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Alice Childress's

Wedding Band

June 20th - October 1stTom Patterson TheatreTicket Info
Generally Positive Reviews based on 9 Critics
  • top 76% of shows in the 2023 season
9 Reviews

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The New York Times - Jesse Green

Its greatness is confirmed

“It’s a joyful thing when a great play that seemed to be lost is found. How much more so when its greatness is confirmed and the play takes root in the soil of a new time.

That was my experience seeing Alice Childress’s “Wedding Band” this summer at the Stratford Festival, in Ontario.

It was always a tragedy for the couple and, by implication, the country, whose attempts to encompass all races in a loving union have been notably fitful and remain unfinished. But the director Sam White’s production unexpectedly adds another layer of tragedy. Her staging emphasizes the hard-won pleasures of the central relationship, so that something valuable is felt to be lost when the world intervenes. But distinctively it also suggests the tragedy of the white characters — especially the man’s mother and sister — who are nominally the villains.

When I saw the play in Brooklyn, those women were brilliantly rendered grotesques. As played here by Lucy Peacock and Maev Beaty, they are no longer monsters though their behavior remains monstrous; we see how the tragedy of racism makes victims of everyone.”

[Note: this review is part of a collection in the CRITIC’S NOTEBOOK]

Read Full Review08/29/2023

The Slotkin Letter - Lynn Slotkin

Leave You Breathless

“Alice Childress writes with a bristling rage through Julia and thoughtful reflection through Herman. There are angry exchanges between Julia and Herman in Act II that leave you breathless…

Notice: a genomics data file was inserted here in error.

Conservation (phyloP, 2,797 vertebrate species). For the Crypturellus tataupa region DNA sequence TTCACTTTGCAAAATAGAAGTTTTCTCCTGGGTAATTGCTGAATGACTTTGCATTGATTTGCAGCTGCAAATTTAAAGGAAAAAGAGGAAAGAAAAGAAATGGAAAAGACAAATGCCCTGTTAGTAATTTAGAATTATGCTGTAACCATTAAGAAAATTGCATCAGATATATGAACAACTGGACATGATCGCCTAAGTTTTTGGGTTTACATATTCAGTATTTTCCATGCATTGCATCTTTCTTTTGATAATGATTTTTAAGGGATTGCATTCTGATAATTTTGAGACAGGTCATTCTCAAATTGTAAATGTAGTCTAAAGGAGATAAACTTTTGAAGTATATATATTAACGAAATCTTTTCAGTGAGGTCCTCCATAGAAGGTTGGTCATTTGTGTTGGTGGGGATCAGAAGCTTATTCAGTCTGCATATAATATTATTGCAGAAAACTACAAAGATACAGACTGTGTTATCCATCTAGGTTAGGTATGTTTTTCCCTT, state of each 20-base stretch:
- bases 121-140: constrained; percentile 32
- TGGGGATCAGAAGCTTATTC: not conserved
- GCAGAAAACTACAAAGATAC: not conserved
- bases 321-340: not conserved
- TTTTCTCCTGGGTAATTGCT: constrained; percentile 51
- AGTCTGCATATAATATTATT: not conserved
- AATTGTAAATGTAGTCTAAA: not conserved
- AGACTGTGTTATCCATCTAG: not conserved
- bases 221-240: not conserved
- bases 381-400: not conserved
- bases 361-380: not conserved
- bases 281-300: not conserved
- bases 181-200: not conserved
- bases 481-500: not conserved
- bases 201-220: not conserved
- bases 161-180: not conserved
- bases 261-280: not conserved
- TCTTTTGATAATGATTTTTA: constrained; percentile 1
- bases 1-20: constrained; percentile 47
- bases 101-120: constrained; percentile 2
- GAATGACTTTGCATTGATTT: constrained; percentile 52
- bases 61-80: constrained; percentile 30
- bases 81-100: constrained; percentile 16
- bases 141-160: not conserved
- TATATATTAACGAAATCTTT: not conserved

Alice Childress has written a play about racism in the deep south in 1918, but it’s so vivid it could be about today. She has written about racism and shown it from various sides of the story: both African-American and white and not made it into a polemic. She has written about the hideousness of racism, and yet when Julia and Herman talk about it and are able to find their love for each other in that world…

Wedding Band is a rarely done play that should be done everywhere because it’s so forward-thinking.”

Read Full Review07/26/2023

Intermission Magazine - Kemi King

A Play About Love and Community

“The piece has a fine balance of humour and truth, as it navigates what it means to be an interracial couple in the American South…

Wedding Band had me invested in the story and in each of their characters. Due to its sociopolitical stakes the show had me thinking about what it means to be in an interracial relationship in 2023, and if anything but the laws have really changed.”

Read Full Review07/23/2023

Stage Door - Christopher Hoile

Immaculate Production

“Antonette Rudder fully draws is us in as Julia…It’s a great performance and I hope to see more of Rudder in future…

Cyrus Lane gives one of his best ever performances as Herman….

I am lost in admiration for this play. It is a play that we should all have known about and studied long before now. We are so lucky that the Stratford Festival has resurrected it from obscurity and given it a production that in no way could be bettered.”

Read Full Review07/30/2023

Stratford Beacon Herald - Bruce Urquhart

Uniformly Tremendous Performances